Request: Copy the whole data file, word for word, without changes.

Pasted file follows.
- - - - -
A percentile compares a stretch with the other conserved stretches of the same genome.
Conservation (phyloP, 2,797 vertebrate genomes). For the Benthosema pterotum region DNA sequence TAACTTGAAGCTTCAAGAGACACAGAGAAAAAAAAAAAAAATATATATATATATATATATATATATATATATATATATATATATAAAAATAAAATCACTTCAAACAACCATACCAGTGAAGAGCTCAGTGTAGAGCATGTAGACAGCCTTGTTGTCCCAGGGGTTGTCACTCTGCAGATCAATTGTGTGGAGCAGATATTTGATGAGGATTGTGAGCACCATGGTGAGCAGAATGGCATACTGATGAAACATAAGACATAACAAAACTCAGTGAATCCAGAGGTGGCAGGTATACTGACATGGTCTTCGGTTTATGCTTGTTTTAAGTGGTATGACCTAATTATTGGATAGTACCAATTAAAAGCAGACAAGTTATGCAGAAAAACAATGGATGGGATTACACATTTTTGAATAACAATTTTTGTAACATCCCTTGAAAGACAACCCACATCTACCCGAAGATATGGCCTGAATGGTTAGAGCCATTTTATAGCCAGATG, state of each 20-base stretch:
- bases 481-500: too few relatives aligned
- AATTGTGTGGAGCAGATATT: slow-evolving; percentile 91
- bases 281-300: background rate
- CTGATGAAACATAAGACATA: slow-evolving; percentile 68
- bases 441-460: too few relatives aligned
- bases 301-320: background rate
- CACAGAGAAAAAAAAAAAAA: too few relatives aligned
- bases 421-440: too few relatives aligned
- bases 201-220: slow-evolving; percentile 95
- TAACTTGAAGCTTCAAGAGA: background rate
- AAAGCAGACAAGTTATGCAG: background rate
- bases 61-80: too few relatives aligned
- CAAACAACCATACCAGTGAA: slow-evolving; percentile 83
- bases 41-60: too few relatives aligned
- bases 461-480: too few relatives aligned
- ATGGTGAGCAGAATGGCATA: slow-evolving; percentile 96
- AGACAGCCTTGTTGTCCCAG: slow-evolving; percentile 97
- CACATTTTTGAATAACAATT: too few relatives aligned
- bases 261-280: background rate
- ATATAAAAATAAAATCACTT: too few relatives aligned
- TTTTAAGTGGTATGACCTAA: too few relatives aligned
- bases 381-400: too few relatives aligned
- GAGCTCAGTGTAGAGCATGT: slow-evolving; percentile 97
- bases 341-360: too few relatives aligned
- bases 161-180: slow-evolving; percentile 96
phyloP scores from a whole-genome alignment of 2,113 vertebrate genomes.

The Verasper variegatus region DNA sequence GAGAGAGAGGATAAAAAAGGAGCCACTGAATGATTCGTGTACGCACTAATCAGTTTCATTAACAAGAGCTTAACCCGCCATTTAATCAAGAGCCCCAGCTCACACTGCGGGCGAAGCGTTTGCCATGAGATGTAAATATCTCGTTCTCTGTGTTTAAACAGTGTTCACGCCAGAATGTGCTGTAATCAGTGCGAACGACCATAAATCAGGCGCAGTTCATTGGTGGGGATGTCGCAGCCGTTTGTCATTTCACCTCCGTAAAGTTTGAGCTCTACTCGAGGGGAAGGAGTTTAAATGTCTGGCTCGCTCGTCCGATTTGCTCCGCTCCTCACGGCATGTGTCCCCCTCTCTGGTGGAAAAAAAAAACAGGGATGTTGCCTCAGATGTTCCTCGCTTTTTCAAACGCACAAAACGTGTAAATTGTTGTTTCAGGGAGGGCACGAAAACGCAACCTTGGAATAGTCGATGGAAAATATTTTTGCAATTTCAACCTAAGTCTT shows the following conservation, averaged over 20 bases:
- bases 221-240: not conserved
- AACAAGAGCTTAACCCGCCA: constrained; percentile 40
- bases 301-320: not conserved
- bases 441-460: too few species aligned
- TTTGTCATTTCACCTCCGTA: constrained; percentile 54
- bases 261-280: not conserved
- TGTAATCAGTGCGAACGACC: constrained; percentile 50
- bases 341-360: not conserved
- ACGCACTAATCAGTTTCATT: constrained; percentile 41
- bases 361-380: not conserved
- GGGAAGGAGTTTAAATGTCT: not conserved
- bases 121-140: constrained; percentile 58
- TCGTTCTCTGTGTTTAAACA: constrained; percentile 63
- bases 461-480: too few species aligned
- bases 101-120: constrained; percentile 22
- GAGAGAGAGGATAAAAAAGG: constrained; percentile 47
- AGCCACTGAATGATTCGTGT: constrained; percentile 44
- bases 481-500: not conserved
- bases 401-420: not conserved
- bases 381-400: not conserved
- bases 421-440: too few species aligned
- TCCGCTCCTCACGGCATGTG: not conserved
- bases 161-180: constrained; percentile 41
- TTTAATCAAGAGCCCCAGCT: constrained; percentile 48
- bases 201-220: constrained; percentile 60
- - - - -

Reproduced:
A percentile compares a stretch with the other conserved stretches of the same genome.
Conservation (phyloP, 2,797 vertebrate genomes). For the Benthosema pterotum region DNA sequence TAACTTGAAGCTTCAAGAGACACAGAGAAAAAAAAAAAAAATATATATATATATATATATATATATATATATATATATATATATAAAAATAAAATCACTTCAAACAACCATACCAGTGAAGAGCTCAGTGTAGAGCATGTAGACAGCCTTGTTGTCCCAGGGGTTGTCACTCTGCAGATCAATTGTGTGGAGCAGATATTTGATGAGGATTGTGAGCACCATGGTGAGCAGAATGGCATACTGATGAAACATAAGACATAACAAAACTCAGTGAATCCAGAGGTGGCAGGTATACTGACATGGTCTTCGGTTTATGCTTGTTTTAAGTGGTATGACCTAATTATTGGATAGTACCAATTAAAAGCAGACAAGTTATGCAGAAAAACAATGGATGGGATTACACATTTTTGAATAACAATTTTTGTAACATCCCTTGAAAGACAACCCACATCTACCCGAAGATATGGCCTGAATGGTTAGAGCCATTTTATAGCCAGATG, state of each 20-base stretch:
- bases 481-500: too few relatives aligned
- AATTGTGTGGAGCAGATATT: slow-evolving; percentile 91
- bases 281-300: background rate
- CTGATGAAACATAAGACATA: slow-evolving; percentile 68
- bases 441-460: too few relatives aligned
- bases 301-320: background rate
- CACAGAGAAAAAAAAAAAAA: too few relatives aligned
- bases 421-440: too few relatives aligned
- bases 201-220: slow-evolving; percentile 95
- TAACTTGAAGCTTCAAGAGA: background rate
- AAAGCAGACAAGTTATGCAG: background rate
- bases 61-80: too few relatives aligned
- CAAACAACCATACCAGTGAA: slow-evolving; percentile 83
- bases 41-60: too few relatives aligned
- bases 461-480: too few relatives aligned
- ATGGTGAGCAGAATGGCATA: slow-evolving; percentile 96
- AGACAGCCTTGTTGTCCCAG: slow-evolving; percentile 97
- CACATTTTTGAATAACAATT: too few relatives aligned
- bases 261-280: background rate
- ATATAAAAATAAAATCACTT: too few relatives aligned
- TTTTAAGTGGTATGACCTAA: too few relatives aligned
- bases 381-400: too few relatives aligned
- GAGCTCAGTGTAGAGCATGT: slow-evolving; percentile 97
- bases 341-360: too few relatives aligned
- bases 161-180: slow-evolving; percentile 96
phyloP scores from a whole-genome alignment of 2,113 vertebrate genomes.

The Verasper variegatus region DNA sequence GAGAGAGAGGATAAAAAAGGAGCCACTGAATGATTCGTGTACGCACTAATCAGTTTCATTAACAAGAGCTTAACCCGCCATTTAATCAAGAGCCCCAGCTCACACTGCGGGCGAAGCGTTTGCCATGAGATGTAAATATCTCGTTCTCTGTGTTTAAACAGTGTTCACGCCAGAATGTGCTGTAATCAGTGCGAACGACCATAAATCAGGCGCAGTTCATTGGTGGGGATGTCGCAGCCGTTTGTCATTTCACCTCCGTAAAGTTTGAGCTCTACTCGAGGGGAAGGAGTTTAAATGTCTGGCTCGCTCGTCCGATTTGCTCCGCTCCTCACGGCATGTGTCCCCCTCTCTGGTGGAAAAAAAAAACAGGGATGTTGCCTCAGATGTTCCTCGCTTTTTCAAACGCACAAAACGTGTAAATTGTTGTTTCAGGGAGGGCACGAAAACGCAACCTTGGAATAGTCGATGGAAAATATTTTTGCAATTTCAACCTAAGTCTT shows the following conservation, averaged over 20 bases:
- bases 221-240: not conserved
- AACAAGAGCTTAACCCGCCA: constrained; percentile 40
- bases 301-320: not conserved
- bases 441-460: too few species aligned
- TTTGTCATTTCACCTCCGTA: constrained; percentile 54
- bases 261-280: not conserved
- TGTAATCAGTGCGAACGACC: constrained; percentile 50
- bases 341-360: not conserved
- ACGCACTAATCAGTTTCATT: constrained; percentile 41
- bases 361-380: not conserved
- GGGAAGGAGTTTAAATGTCT: not conserved
- bases 121-140: constrained; percentile 58
- TCGTTCTCTGTGTTTAAACA: constrained; percentile 63
- bases 461-480: too few species aligned
- bases 101-120: constrained; percentile 22
- GAGAGAGAGGATAAAAAAGG: constrained; percentile 47
- AGCCACTGAATGATTCGTGT: constrained; percentile 44
- bases 481-500: not conserved
- bases 401-420: not conserved
- bases 381-400: not conserved
- bases 421-440: too few species aligned
- TCCGCTCCTCACGGCATGTG: not conserved
- bases 161-180: constrained; percentile 41
- TTTAATCAAGAGCCCCAGCT: constrained; percentile 48
- bases 201-220: constrained; percentile 60